Frequently Asked Questions

Both funds have different and specific objectives. On one hand, the purpose of the PRF is to complement the financing of fiscal liabilities in the area of pensions and social welfare. Specifically, the fund backs the state guarantee for old-age and disability solidarity pension benefits, as well as solidarity pension contributions.

On the other hand, the ESSF was created to maintain a steady level of government revenue, funding fiscal deficits that may occur in periods of low growth and/or low copper price. This helps to reduce fluctuations in fiscal spending across the economic cycle.

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Both funds were created through the Fiscal Responsibility Law of 2006, which established the regulations and institutional framework for the accumulation, management and operation of the fiscal savings generated from the application of the structural balance rule.

The PRF received its first contribution of US$ 604.5 million on December 28, 2006. The ESSF was initially funded on March 6, 2007 with US$ 2.580 million, of which US$ 2.563 million came from the Copper Revenue Compensation Fund

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Based on the Fiscal Responsibility Law, contributions for the funds come from fiscal surpluses, which are very dependent on the price of copper and economic growth. However, the PRF must receive a minimum contribution of 0.2% of GDP of the preceding year regardless of the effective fiscal revenues, and up to a maximum of 0.5% of GDP of the preceding year. Notwithstanding the above, the PRF may be funded from other Treasury’s assets or from the ESSF itself.

The ESSF could receive deposits each year where there is a fiscal surplus. It receives the resulting positive balance from the difference between the fiscal surplus and the contributions to the PRF. Also the ESSF could receive contributions come from sovereign debt, previews, or others authorized by law.

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The PRF must receive an annual minimum amount equal to 0.2% of the previous year’s GDP. If the effective fiscal surplus exceeds that amount, the contributions can be increased up to the amount of the surplus, with up to a maximum of 0.5% of the previous year’s GDP. Yearly deposits into the fund should only be made until the fund’s size reaches 900 UF (inflation adjusted currency units). The law also includes the possibility of making extraordinary deposits from the ESSF.

The ESSF receives each year the remainder of the effective fiscal surplus after payment to the PRF. Repayments of public debt (including recognition bonds) and advanced payments to the ESSF during the previous year may, however, be subtracted from this contribution.

Payments to the PRF must be made during the first half of the year. Payments to the ESSF must be made before the end of the year. Notwithstanding the above, payments to the ESSF may be made in advance, anticipating future required contributions.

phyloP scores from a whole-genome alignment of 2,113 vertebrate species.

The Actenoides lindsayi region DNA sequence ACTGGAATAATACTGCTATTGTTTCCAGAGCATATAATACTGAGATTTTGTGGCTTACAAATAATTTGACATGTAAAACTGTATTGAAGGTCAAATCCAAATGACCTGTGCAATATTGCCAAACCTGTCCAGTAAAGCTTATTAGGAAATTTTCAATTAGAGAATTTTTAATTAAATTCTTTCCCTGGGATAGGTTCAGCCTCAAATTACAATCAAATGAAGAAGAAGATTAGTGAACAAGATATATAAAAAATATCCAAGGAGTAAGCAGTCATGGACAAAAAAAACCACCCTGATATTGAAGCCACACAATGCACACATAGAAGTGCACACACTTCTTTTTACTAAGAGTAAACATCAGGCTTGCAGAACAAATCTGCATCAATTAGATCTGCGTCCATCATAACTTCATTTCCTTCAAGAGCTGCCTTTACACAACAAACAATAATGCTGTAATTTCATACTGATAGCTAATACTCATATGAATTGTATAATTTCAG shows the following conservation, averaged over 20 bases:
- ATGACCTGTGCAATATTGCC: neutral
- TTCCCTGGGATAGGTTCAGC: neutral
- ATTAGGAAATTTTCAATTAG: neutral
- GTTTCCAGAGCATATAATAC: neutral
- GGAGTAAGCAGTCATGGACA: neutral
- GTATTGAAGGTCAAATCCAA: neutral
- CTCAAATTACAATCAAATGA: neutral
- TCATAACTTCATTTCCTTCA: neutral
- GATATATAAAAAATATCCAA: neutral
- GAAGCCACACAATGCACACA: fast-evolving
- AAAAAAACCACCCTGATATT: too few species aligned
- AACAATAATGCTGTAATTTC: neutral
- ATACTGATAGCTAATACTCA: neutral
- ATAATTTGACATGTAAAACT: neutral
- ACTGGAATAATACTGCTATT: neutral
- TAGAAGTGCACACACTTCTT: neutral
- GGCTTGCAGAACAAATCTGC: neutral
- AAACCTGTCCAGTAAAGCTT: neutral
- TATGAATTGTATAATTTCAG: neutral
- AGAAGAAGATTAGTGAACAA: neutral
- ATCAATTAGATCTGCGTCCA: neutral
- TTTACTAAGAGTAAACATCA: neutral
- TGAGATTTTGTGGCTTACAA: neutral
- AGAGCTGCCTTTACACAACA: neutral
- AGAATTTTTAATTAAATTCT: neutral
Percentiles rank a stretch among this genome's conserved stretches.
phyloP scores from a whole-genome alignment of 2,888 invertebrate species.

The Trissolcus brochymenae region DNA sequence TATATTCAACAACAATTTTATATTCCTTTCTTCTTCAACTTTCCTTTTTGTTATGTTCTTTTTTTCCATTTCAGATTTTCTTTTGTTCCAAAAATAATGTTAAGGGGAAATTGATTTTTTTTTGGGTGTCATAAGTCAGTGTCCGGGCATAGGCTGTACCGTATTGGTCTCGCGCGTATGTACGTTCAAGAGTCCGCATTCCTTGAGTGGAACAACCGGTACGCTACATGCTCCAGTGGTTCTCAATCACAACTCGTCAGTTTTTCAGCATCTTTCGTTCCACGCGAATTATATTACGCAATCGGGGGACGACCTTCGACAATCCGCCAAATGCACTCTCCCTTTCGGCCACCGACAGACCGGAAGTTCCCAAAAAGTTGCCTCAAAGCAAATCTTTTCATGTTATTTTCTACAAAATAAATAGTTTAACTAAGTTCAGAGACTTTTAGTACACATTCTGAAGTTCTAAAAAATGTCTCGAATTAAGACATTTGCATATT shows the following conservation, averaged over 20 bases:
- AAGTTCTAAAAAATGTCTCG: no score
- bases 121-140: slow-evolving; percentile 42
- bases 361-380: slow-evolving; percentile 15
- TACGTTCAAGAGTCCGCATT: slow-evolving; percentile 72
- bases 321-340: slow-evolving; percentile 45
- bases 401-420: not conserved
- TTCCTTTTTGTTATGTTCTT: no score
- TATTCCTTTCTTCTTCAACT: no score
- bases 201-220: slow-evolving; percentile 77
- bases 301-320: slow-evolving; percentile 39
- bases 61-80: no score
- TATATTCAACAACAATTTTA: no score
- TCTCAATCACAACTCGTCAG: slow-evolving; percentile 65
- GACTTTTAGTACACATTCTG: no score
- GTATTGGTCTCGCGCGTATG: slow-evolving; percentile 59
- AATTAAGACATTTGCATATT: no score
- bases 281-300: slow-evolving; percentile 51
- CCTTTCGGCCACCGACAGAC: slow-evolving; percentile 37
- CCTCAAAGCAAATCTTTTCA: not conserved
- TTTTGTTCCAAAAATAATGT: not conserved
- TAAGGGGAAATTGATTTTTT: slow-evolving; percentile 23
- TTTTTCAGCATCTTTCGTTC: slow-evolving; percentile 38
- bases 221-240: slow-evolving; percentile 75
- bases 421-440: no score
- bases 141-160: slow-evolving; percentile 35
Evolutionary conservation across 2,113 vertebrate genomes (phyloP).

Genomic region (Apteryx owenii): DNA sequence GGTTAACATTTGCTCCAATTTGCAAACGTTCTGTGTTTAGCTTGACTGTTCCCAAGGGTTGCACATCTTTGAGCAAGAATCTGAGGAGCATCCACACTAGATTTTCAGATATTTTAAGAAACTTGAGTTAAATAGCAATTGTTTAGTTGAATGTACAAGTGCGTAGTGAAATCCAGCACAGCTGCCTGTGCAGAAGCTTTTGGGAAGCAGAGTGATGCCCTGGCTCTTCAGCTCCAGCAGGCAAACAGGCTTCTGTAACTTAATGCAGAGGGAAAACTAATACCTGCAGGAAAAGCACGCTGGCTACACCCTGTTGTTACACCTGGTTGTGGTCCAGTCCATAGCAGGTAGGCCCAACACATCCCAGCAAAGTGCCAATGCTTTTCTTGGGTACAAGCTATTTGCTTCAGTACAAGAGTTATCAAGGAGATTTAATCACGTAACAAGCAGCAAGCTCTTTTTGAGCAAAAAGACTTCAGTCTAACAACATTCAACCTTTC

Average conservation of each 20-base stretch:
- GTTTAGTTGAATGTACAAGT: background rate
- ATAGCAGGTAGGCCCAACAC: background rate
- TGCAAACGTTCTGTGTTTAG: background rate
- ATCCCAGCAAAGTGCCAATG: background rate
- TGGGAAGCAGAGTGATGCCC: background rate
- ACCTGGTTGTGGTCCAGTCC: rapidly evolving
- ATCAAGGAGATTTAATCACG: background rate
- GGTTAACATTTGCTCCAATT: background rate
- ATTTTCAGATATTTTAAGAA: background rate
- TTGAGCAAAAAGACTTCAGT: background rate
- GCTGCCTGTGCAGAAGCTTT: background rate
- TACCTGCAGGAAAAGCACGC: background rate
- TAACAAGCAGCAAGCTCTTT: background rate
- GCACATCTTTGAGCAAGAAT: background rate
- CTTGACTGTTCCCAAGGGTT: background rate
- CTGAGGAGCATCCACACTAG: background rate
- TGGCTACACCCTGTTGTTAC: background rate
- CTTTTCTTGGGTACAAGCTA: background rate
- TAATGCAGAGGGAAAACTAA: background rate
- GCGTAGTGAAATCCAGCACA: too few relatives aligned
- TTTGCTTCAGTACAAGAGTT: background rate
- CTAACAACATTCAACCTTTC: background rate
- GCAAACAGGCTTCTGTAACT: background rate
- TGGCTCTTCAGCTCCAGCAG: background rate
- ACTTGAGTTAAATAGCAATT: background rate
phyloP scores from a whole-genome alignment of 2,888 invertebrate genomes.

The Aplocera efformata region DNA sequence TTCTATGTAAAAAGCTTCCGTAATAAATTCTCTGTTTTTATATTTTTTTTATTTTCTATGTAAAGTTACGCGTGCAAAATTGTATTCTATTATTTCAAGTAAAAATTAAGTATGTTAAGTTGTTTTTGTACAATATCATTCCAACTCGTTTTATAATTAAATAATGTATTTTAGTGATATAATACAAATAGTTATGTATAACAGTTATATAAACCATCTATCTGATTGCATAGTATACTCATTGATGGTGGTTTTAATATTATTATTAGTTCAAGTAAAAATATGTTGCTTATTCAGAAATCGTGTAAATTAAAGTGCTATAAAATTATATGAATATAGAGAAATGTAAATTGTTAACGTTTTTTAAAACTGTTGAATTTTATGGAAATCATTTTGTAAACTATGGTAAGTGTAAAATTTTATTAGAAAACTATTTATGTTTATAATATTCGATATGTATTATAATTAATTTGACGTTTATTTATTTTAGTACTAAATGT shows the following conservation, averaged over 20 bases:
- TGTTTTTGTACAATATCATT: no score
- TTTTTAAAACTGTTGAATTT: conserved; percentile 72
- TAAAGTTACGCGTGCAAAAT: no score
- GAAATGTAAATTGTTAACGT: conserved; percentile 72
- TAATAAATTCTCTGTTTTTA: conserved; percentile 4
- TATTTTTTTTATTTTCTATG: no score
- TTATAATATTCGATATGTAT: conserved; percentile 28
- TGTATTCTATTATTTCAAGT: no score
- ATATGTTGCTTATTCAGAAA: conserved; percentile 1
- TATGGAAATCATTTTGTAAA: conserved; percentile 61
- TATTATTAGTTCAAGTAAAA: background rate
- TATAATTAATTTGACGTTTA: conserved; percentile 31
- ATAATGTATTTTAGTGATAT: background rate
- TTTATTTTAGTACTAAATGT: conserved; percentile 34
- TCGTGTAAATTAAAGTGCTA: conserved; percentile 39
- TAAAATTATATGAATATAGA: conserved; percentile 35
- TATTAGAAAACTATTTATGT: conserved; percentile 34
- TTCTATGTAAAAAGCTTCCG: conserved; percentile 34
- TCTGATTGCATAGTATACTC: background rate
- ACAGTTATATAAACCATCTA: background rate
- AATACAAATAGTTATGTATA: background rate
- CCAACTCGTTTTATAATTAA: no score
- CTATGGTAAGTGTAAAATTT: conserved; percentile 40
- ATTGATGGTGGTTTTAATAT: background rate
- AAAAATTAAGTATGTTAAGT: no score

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In accordance with decrees in force, the Minister of Finance can commend the management of the funds to the Central Bank of Chile, as well as External Managers, in compliance with investment guidelines established by the Ministry of Finance.

Currently, the Central Bank of Chile manages the sovereign fixed income portfolios for both funds which include mainly sovereign and government related bonds. External Managers invest the equity and corporate fixed income portfolios (the latter only in the case of the PRF).

Each asset class in which the funds are externally managed is entrusted to two different asset managers. This is done with the view to diversifying and being able to compare between them.  In the case of the equity portfolio, the managers are Bank of New York Mellon and BlackRock, while in the case of the corporate fixed income portfolio the managers are Allianz and BlackRock.

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The funds are invested according to different guidelines compatible with each fund specific objectives.

The PRF is invested in fixed income instruments issued by sovereign issuers as well as sovereign related entities (multilateral agencies, municipalities, state owned companies, among others) and as a whole they account for 65% of the fund. The PRF is also invested in fixed income issued by private corporations (20% of the fund) and equity (15% of the fund). Fixed income instruments must have an investment grade rating, and the portfolio can only be invested in securities that are part of the corresponding benchmarks. The PRF’s strategic asset allocation would be gradually adjusted according to its new investment policy approved in November of 2017, based on the Financial Committee’s recommendations. The new strategic asset allocation is the following: 23% in fixed income instrument issued by sovereign issuers and sovereign related entities, 5% in Inflation linked bonds, 13% in corporate bonds, 40% equity, 6% in US Agency MBS, 8% in High Yield Bonds, and finally 5% in Real Estate.